.02       The MRB members bring the authorities inherent in their positions to the MRB.  They shall apply approved evaluation criteria to inform their recommendations to the Chair and ensure consistency.  The MRB members shall identify their staff to work with the MRB Executive Secretariat (Office of Acquisition Management (OAM)) to ensure that the documentation submitted in support of each milestone review is complete and ready for review, particularly when the program/project crosses subject-area-specific portfolios (e.g., Chief Information Officer for IT programs, the Director, Office of Administrative Services for facilities; and the Director, OAM for non-IT and non-facilities).  The Chief of Staff of the Department and of the Bureau under review will be notified of a pending MRB.

Chair (and Milestone Decision Authority)

Figure 2.  Membership of the Milestone Review Board (MRB)

.03       The Office of Acquisition Management:

a.         shall serve as the MRB Executive Secretariat and the organization responsible for implementation of the Acquisition Framework, management and promulgation of processes and best practices which implement the Framework, centralized training of acquisition program management professionals operating within the Framework, and recommending Framework modifications to respond to lessons learned.  The OAM, with inputs from the MRB members and Bureaus, shall maintain and update at least semi-annually the list of high-profile programs and projects identified for MRB oversight to include the schedule for reviews and milestone dates.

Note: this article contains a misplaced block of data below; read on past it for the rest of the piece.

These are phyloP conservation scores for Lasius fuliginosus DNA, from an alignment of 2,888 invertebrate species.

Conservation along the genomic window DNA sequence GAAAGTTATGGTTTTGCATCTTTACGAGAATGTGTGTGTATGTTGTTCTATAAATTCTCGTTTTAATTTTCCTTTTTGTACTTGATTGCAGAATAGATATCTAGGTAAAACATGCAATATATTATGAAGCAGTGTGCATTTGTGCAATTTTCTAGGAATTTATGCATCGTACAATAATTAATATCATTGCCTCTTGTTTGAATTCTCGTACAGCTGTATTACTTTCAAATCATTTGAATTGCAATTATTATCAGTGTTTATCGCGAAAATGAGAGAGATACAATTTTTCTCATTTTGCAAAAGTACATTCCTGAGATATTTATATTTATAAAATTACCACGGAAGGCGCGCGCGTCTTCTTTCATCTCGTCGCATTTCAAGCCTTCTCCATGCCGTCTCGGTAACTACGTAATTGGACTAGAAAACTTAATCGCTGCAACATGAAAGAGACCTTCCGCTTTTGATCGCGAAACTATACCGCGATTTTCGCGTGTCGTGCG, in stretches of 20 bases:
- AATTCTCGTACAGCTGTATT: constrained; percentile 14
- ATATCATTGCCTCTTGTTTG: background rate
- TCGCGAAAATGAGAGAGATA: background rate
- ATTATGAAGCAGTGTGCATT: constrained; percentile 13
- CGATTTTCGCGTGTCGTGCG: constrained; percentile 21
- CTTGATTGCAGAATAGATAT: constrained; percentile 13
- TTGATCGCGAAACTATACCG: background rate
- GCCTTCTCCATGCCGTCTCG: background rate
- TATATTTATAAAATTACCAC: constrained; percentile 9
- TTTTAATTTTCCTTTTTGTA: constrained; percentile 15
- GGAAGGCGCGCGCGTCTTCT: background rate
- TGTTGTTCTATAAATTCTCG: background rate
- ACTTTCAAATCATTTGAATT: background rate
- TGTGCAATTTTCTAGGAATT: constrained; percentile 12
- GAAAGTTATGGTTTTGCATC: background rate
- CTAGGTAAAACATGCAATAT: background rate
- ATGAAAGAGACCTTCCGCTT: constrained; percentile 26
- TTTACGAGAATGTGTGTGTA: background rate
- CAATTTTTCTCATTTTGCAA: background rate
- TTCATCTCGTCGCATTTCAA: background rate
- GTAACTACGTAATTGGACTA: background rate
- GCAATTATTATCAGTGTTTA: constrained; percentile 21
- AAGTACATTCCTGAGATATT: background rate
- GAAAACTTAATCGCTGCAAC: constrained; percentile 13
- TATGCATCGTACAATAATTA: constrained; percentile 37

b.         is the Department senior accountable official for VE (DOO 20-26, OMB Circular A-131, “Value Engineering”) and for the incorporated VE principles within the disciplined DOC Acquisition Framework.

c.         is the organization responsible for ICE oversight, policy, training, and guidance in the Department.  The OAM is also responsible for collection and storage of complete actual cost-related data from past estimates on high-profile programs and projects, a GAO’s best practice. At Milestone 1, OAM will validate the ROM estimate submitted by the program/project against the alternatives proposed in the AoA Plan.  At Milestones 2 and 3 or as the result of a baseline deviation, OAM will either prepare an ICE or review an ICE prepared by a qualified entity separate from and outside the chain of command of program/project office.  The OAM shall establish implementing guidance, as needed (see also Resources).

a.         shall follow the tenets of the Framework and prepare the mandated and directed milestone documentation as evidence of having undertaken the process activities specified in each Framework phase (see Figure 1).  They shall also submit costs (lifecycle and development), schedule, and performance baseline estimate beginning at Milestone 2 and notify their MDA (MRB Chair or as delegated) and the OAM, for high-profile programs/projects, if any baseline will experience a deviation of 20 percent or more from the last established baseline.

b.         of all programs and projects shall apply the principles of Value Engineering in development of AoAs and consider VE, as appropriate, in planned procurements.